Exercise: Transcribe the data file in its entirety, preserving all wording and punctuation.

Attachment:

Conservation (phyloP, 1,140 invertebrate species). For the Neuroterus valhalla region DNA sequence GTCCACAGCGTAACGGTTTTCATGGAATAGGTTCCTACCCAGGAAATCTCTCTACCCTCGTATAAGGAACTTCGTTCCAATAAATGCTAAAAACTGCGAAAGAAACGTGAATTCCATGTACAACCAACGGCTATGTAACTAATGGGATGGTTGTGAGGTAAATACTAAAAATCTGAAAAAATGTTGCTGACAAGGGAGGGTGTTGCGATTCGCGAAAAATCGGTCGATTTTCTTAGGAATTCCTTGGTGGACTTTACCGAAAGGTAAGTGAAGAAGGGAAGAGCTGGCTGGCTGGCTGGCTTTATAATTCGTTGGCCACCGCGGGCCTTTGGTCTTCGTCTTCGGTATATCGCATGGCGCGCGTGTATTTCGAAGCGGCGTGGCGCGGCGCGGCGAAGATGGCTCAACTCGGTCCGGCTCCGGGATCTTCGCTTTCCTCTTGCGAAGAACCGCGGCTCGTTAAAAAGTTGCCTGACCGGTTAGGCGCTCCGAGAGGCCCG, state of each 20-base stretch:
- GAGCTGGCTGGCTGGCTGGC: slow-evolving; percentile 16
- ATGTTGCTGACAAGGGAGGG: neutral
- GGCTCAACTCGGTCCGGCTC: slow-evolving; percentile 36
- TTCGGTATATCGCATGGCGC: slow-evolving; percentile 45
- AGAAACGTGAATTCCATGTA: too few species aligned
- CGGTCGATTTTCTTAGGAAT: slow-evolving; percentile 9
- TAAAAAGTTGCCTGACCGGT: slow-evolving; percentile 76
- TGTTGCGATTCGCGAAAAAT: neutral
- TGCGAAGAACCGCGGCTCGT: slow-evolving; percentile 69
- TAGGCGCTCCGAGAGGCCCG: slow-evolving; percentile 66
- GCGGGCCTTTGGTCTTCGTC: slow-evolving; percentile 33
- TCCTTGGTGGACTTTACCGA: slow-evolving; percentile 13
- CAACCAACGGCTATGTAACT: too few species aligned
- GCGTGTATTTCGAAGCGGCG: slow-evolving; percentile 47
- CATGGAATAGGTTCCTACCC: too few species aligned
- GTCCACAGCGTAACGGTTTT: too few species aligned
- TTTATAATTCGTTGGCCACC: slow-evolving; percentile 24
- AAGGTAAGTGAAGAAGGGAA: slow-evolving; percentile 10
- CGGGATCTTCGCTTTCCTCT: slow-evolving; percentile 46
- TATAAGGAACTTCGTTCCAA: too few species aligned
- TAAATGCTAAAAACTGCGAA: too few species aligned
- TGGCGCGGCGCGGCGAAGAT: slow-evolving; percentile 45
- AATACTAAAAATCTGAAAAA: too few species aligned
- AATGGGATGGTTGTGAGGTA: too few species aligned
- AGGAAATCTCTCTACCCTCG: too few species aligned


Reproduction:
Conservation (phyloP, 1,140 invertebrate species). For the Neuroterus valhalla region DNA sequence GTCCACAGCGTAACGGTTTTCATGGAATAGGTTCCTACCCAGGAAATCTCTCTACCCTCGTATAAGGAACTTCGTTCCAATAAATGCTAAAAACTGCGAAAGAAACGTGAATTCCATGTACAACCAACGGCTATGTAACTAATGGGATGGTTGTGAGGTAAATACTAAAAATCTGAAAAAATGTTGCTGACAAGGGAGGGTGTTGCGATTCGCGAAAAATCGGTCGATTTTCTTAGGAATTCCTTGGTGGACTTTACCGAAAGGTAAGTGAAGAAGGGAAGAGCTGGCTGGCTGGCTGGCTTTATAATTCGTTGGCCACCGCGGGCCTTTGGTCTTCGTCTTCGGTATATCGCATGGCGCGCGTGTATTTCGAAGCGGCGTGGCGCGGCGCGGCGAAGATGGCTCAACTCGGTCCGGCTCCGGGATCTTCGCTTTCCTCTTGCGAAGAACCGCGGCTCGTTAAAAAGTTGCCTGACCGGTTAGGCGCTCCGAGAGGCCCG, state of each 20-base stretch:
- GAGCTGGCTGGCTGGCTGGC: slow-evolving; percentile 16
- ATGTTGCTGACAAGGGAGGG: neutral
- GGCTCAACTCGGTCCGGCTC: slow-evolving; percentile 36
- TTCGGTATATCGCATGGCGC: slow-evolving; percentile 45
- AGAAACGTGAATTCCATGTA: too few species aligned
- CGGTCGATTTTCTTAGGAAT: slow-evolving; percentile 9
- TAAAAAGTTGCCTGACCGGT: slow-evolving; percentile 76
- TGTTGCGATTCGCGAAAAAT: neutral
- TGCGAAGAACCGCGGCTCGT: slow-evolving; percentile 69
- TAGGCGCTCCGAGAGGCCCG: slow-evolving; percentile 66
- GCGGGCCTTTGGTCTTCGTC: slow-evolving; percentile 33
- TCCTTGGTGGACTTTACCGA: slow-evolving; percentile 13
- CAACCAACGGCTATGTAACT: too few species aligned
- GCGTGTATTTCGAAGCGGCG: slow-evolving; percentile 47
- CATGGAATAGGTTCCTACCC: too few species aligned
- GTCCACAGCGTAACGGTTTT: too few species aligned
- TTTATAATTCGTTGGCCACC: slow-evolving; percentile 24
- AAGGTAAGTGAAGAAGGGAA: slow-evolving; percentile 10
- CGGGATCTTCGCTTTCCTCT: slow-evolving; percentile 46
- TATAAGGAACTTCGTTCCAA: too few species aligned
- TAAATGCTAAAAACTGCGAA: too few species aligned
- TGGCGCGGCGCGGCGAAGAT: slow-evolving; percentile 45
- AATACTAAAAATCTGAAAAA: too few species aligned
- AATGGGATGGTTGTGAGGTA: too few species aligned
- AGGAAATCTCTCTACCCTCG: too few species aligned